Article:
Secretary-General Ban Ki-moon today welcomed the new initiative announced by the Government of the United Kingdom on financing for climate change, ahead of this December’s meeting in Copenhagen, Denmark, where countries are expected to wrap up negotiations on an ambitious new pact to slash greenhouse gas emissions.
According to media reports, last Friday, UK Prime Minister Gordon Brown unveiled the “Roadmap to Copenhagen” proposal for $100 billion to be raised annually to finance mitigation and adaptation measures, especially in the world’s poorest nations.
“This initiative comes at a critical time, and is precisely the kind of leadership developed countries must demonstrate” if talks on a new climate change framework, seeking to replace the Kyoto Protocol whose first commitment period ends in 2012, are to succeed, Michele Montas, Mr. Ban’s spokesperson, said.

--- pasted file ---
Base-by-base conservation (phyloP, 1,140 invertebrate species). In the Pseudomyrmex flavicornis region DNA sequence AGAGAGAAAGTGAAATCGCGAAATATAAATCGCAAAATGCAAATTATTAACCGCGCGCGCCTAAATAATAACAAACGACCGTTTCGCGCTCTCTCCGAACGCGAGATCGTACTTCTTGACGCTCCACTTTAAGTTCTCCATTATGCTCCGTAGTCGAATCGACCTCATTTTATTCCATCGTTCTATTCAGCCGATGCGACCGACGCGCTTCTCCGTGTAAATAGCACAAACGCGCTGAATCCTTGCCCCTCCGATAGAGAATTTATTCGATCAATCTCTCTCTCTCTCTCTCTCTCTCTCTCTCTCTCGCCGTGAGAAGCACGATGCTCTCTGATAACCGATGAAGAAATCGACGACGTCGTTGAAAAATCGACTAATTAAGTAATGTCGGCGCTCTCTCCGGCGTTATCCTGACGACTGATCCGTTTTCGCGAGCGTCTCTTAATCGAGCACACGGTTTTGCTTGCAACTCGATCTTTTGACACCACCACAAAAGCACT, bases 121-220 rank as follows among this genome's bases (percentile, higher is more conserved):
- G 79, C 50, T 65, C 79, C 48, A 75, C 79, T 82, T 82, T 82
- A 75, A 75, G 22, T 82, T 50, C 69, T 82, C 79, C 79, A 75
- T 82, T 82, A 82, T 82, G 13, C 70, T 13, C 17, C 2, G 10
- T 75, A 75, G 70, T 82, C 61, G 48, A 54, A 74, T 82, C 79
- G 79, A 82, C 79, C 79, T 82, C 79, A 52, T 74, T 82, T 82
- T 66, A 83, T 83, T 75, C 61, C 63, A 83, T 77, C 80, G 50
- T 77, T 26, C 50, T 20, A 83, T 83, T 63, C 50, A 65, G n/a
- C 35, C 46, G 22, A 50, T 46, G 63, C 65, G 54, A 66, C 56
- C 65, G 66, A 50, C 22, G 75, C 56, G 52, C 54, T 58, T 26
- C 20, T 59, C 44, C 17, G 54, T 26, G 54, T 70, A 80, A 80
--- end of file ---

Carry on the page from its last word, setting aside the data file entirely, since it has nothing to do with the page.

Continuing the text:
“Without a serious commitment on financing from developed countries, a deal in Copenhagen is unlikely,” she added.
The UK proposal’s focus on adaptation, the Secretary-General believes, is especially crucial since the poorest and most vulnerable developing countries are suffering most acutely from climate change.
“He also welcomes the reaffirmation of the principle that additional public funding, beyond existing pledges for development assistance, is necessary to finance adaptation,” Ms. Montas noted.
Mr. Ban also voiced hope that the UK scheme will spur discussion and financing commitments from other Member States.
Last week, he invited heads of State and government to attend an “unprecedented” global summit at UN Headquarters to propel action towards “sealing the deal” on a new global warming accord in Copenhagen.
“Climate change is the greatest challenge facing this and future generations,” he said at a press conference in New York. “Emissions are rising and the clock is ticking.”
The high-level meeting will be held on 22 September, just over two months before the start of the UN Framework Convention on Climate Change (UNFCCC) talks in the Danish capital.